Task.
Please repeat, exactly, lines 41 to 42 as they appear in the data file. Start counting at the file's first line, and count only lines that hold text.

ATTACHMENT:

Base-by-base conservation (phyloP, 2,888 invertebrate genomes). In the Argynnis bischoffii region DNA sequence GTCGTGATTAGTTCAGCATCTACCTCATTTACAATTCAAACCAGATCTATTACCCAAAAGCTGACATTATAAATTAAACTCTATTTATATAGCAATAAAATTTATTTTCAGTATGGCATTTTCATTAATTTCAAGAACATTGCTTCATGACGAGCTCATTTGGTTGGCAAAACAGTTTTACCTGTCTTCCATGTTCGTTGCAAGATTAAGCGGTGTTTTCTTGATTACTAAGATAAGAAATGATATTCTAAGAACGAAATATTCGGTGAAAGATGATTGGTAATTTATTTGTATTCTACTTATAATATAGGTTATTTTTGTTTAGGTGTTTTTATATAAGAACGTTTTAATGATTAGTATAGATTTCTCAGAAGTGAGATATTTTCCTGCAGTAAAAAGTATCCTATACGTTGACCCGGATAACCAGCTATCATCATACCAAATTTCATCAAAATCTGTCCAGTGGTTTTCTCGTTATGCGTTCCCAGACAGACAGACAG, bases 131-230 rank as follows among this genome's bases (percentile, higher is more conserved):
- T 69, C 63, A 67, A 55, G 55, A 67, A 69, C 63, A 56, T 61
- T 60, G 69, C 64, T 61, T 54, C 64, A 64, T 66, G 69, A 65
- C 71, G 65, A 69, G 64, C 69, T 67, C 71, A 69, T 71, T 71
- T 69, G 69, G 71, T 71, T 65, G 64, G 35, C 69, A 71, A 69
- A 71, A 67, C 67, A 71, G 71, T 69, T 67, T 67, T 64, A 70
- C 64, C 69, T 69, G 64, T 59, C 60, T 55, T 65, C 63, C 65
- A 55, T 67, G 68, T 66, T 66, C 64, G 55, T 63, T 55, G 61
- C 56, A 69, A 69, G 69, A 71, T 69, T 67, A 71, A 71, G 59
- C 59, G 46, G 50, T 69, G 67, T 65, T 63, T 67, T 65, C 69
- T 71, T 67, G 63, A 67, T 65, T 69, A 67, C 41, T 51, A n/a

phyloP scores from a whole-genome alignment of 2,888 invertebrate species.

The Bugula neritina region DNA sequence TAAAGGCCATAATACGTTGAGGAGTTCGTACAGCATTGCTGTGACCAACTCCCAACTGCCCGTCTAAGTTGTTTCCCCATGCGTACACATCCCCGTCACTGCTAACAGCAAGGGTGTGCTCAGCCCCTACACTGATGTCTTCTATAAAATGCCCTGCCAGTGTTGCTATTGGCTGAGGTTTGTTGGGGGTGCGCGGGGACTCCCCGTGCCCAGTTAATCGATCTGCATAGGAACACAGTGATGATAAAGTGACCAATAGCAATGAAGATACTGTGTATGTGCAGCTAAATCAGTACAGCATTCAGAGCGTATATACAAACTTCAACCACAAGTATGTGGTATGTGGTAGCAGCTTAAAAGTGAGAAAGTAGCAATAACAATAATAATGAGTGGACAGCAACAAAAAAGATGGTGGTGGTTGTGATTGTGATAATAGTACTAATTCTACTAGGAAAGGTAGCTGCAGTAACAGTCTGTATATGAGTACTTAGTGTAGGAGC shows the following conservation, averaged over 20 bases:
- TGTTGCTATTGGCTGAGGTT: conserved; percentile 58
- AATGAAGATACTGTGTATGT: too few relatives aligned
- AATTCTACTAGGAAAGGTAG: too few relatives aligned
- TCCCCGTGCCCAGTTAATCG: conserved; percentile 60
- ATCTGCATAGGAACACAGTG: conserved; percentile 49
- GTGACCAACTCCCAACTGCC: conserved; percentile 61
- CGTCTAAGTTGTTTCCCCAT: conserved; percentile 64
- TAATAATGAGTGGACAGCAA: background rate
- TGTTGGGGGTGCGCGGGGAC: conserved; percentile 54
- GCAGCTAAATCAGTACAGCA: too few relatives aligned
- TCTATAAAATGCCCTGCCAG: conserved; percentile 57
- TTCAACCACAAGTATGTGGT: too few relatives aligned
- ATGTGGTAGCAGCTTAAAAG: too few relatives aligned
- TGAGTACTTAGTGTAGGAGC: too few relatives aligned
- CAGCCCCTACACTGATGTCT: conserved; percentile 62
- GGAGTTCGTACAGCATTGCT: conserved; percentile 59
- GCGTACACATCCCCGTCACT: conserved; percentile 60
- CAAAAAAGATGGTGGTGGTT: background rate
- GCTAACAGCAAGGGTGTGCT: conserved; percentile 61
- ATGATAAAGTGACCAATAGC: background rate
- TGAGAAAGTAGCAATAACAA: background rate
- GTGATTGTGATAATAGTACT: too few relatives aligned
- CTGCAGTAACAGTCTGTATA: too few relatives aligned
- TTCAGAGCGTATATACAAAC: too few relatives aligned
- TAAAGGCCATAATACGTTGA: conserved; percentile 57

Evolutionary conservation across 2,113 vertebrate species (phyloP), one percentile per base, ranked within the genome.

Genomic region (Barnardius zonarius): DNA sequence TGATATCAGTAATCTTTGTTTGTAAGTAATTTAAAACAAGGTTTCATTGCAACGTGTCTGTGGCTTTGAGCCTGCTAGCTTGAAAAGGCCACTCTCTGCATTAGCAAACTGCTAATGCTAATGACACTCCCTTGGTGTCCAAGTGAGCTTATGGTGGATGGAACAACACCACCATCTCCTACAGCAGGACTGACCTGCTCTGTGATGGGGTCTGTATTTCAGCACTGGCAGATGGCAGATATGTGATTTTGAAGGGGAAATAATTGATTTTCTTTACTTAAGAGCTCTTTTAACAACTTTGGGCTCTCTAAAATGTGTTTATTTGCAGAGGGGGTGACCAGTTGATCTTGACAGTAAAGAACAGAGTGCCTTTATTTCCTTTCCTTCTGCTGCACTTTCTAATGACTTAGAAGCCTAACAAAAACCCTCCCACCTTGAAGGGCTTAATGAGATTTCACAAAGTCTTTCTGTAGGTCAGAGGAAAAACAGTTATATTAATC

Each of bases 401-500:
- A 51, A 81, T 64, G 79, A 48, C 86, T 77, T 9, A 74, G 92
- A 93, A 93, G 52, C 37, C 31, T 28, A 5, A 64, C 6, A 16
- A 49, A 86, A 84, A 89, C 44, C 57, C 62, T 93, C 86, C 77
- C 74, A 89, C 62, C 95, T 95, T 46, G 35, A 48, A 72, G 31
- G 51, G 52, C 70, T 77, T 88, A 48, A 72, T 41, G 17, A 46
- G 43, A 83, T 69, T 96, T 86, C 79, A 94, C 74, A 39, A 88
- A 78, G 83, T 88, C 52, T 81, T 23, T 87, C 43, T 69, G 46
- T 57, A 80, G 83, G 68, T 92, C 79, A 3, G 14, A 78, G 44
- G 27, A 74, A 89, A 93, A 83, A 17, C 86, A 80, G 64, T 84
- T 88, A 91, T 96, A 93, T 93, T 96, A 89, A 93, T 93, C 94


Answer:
Each of bases 401-500:
- A 51, A 81, T 64, G 79, A 48, C 86, T 77, T 9, A 74, G 92